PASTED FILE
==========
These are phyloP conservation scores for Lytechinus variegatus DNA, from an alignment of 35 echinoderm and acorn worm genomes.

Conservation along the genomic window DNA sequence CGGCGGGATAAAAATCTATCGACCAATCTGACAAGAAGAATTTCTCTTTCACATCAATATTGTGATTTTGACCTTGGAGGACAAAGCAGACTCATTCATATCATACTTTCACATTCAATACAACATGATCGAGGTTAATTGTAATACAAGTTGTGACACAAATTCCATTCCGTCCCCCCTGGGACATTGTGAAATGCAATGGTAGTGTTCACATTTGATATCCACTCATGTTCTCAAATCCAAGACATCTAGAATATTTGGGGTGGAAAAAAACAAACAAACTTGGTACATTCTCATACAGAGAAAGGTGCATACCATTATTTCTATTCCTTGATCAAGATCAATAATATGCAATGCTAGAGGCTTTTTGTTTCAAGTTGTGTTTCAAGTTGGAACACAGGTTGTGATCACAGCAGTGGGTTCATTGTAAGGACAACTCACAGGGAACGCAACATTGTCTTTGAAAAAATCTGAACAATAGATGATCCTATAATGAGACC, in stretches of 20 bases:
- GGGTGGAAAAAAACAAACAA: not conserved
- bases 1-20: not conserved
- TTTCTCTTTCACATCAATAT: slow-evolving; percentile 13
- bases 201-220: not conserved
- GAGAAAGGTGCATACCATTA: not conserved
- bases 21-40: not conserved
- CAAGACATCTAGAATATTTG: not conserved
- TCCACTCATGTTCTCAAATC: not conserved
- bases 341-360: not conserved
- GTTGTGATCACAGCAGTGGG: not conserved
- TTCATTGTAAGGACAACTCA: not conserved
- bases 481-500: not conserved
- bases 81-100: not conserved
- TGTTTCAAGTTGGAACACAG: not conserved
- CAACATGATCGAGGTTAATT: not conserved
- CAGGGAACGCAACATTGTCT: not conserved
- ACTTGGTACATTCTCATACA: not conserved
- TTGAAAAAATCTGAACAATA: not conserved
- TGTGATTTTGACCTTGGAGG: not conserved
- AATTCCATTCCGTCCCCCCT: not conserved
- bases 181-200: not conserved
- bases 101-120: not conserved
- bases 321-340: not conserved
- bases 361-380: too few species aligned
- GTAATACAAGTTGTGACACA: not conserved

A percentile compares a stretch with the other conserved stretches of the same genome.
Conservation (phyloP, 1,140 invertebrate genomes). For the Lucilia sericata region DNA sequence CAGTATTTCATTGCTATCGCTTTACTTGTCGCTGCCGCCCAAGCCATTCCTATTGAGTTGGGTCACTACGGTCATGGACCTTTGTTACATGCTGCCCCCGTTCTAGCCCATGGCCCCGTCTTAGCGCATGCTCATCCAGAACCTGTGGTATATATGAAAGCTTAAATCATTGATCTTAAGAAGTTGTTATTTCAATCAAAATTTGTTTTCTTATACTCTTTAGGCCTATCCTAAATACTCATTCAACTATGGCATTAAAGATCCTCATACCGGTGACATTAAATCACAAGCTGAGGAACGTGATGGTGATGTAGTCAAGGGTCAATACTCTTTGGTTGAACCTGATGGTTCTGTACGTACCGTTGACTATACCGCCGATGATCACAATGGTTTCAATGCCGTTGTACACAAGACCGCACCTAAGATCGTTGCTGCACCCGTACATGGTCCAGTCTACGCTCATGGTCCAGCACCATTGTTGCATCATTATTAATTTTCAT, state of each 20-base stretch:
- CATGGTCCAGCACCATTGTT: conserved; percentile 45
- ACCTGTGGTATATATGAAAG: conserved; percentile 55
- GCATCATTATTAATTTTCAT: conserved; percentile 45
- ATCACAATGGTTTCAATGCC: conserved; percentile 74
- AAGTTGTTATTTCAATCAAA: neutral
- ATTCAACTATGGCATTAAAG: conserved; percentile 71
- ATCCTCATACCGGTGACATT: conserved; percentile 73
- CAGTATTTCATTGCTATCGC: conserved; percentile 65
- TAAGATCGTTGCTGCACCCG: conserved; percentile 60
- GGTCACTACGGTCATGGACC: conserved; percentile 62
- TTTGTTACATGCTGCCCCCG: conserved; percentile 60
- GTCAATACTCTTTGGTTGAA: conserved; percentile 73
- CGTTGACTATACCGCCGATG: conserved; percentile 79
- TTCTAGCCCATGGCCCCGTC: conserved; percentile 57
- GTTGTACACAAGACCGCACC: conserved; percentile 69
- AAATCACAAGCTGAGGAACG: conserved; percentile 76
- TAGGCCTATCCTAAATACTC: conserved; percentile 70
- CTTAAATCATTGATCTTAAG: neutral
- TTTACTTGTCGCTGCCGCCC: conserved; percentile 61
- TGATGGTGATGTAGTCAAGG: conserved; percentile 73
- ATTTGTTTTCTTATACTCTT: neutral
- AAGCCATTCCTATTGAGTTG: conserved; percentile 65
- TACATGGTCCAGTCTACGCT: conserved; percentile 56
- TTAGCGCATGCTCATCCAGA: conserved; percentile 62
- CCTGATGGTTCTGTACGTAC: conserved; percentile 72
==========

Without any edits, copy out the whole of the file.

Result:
These are phyloP conservation scores for Lytechinus variegatus DNA, from an alignment of 35 echinoderm and acorn worm genomes.

Conservation along the genomic window DNA sequence CGGCGGGATAAAAATCTATCGACCAATCTGACAAGAAGAATTTCTCTTTCACATCAATATTGTGATTTTGACCTTGGAGGACAAAGCAGACTCATTCATATCATACTTTCACATTCAATACAACATGATCGAGGTTAATTGTAATACAAGTTGTGACACAAATTCCATTCCGTCCCCCCTGGGACATTGTGAAATGCAATGGTAGTGTTCACATTTGATATCCACTCATGTTCTCAAATCCAAGACATCTAGAATATTTGGGGTGGAAAAAAACAAACAAACTTGGTACATTCTCATACAGAGAAAGGTGCATACCATTATTTCTATTCCTTGATCAAGATCAATAATATGCAATGCTAGAGGCTTTTTGTTTCAAGTTGTGTTTCAAGTTGGAACACAGGTTGTGATCACAGCAGTGGGTTCATTGTAAGGACAACTCACAGGGAACGCAACATTGTCTTTGAAAAAATCTGAACAATAGATGATCCTATAATGAGACC, in stretches of 20 bases:
- GGGTGGAAAAAAACAAACAA: not conserved
- bases 1-20: not conserved
- TTTCTCTTTCACATCAATAT: slow-evolving; percentile 13
- bases 201-220: not conserved
- GAGAAAGGTGCATACCATTA: not conserved
- bases 21-40: not conserved
- CAAGACATCTAGAATATTTG: not conserved
- TCCACTCATGTTCTCAAATC: not conserved
- bases 341-360: not conserved
- GTTGTGATCACAGCAGTGGG: not conserved
- TTCATTGTAAGGACAACTCA: not conserved
- bases 481-500: not conserved
- bases 81-100: not conserved
- TGTTTCAAGTTGGAACACAG: not conserved
- CAACATGATCGAGGTTAATT: not conserved
- CAGGGAACGCAACATTGTCT: not conserved
- ACTTGGTACATTCTCATACA: not conserved
- TTGAAAAAATCTGAACAATA: not conserved
- TGTGATTTTGACCTTGGAGG: not conserved
- AATTCCATTCCGTCCCCCCT: not conserved
- bases 181-200: not conserved
- bases 101-120: not conserved
- bases 321-340: not conserved
- bases 361-380: too few species aligned
- GTAATACAAGTTGTGACACA: not conserved

A percentile compares a stretch with the other conserved stretches of the same genome.
Conservation (phyloP, 1,140 invertebrate genomes). For the Lucilia sericata region DNA sequence CAGTATTTCATTGCTATCGCTTTACTTGTCGCTGCCGCCCAAGCCATTCCTATTGAGTTGGGTCACTACGGTCATGGACCTTTGTTACATGCTGCCCCCGTTCTAGCCCATGGCCCCGTCTTAGCGCATGCTCATCCAGAACCTGTGGTATATATGAAAGCTTAAATCATTGATCTTAAGAAGTTGTTATTTCAATCAAAATTTGTTTTCTTATACTCTTTAGGCCTATCCTAAATACTCATTCAACTATGGCATTAAAGATCCTCATACCGGTGACATTAAATCACAAGCTGAGGAACGTGATGGTGATGTAGTCAAGGGTCAATACTCTTTGGTTGAACCTGATGGTTCTGTACGTACCGTTGACTATACCGCCGATGATCACAATGGTTTCAATGCCGTTGTACACAAGACCGCACCTAAGATCGTTGCTGCACCCGTACATGGTCCAGTCTACGCTCATGGTCCAGCACCATTGTTGCATCATTATTAATTTTCAT, state of each 20-base stretch:
- CATGGTCCAGCACCATTGTT: conserved; percentile 45
- ACCTGTGGTATATATGAAAG: conserved; percentile 55
- GCATCATTATTAATTTTCAT: conserved; percentile 45
- ATCACAATGGTTTCAATGCC: conserved; percentile 74
- AAGTTGTTATTTCAATCAAA: neutral
- ATTCAACTATGGCATTAAAG: conserved; percentile 71
- ATCCTCATACCGGTGACATT: conserved; percentile 73
- CAGTATTTCATTGCTATCGC: conserved; percentile 65
- TAAGATCGTTGCTGCACCCG: conserved; percentile 60
- GGTCACTACGGTCATGGACC: conserved; percentile 62
- TTTGTTACATGCTGCCCCCG: conserved; percentile 60
- GTCAATACTCTTTGGTTGAA: conserved; percentile 73
- CGTTGACTATACCGCCGATG: conserved; percentile 79
- TTCTAGCCCATGGCCCCGTC: conserved; percentile 57
- GTTGTACACAAGACCGCACC: conserved; percentile 69
- AAATCACAAGCTGAGGAACG: conserved; percentile 76
- TAGGCCTATCCTAAATACTC: conserved; percentile 70
- CTTAAATCATTGATCTTAAG: neutral
- TTTACTTGTCGCTGCCGCCC: conserved; percentile 61
- TGATGGTGATGTAGTCAAGG: conserved; percentile 73
- ATTTGTTTTCTTATACTCTT: neutral
- AAGCCATTCCTATTGAGTTG: conserved; percentile 65
- TACATGGTCCAGTCTACGCT: conserved; percentile 56
- TTAGCGCATGCTCATCCAGA: conserved; percentile 62
- CCTGATGGTTCTGTACGTAC: conserved; percentile 72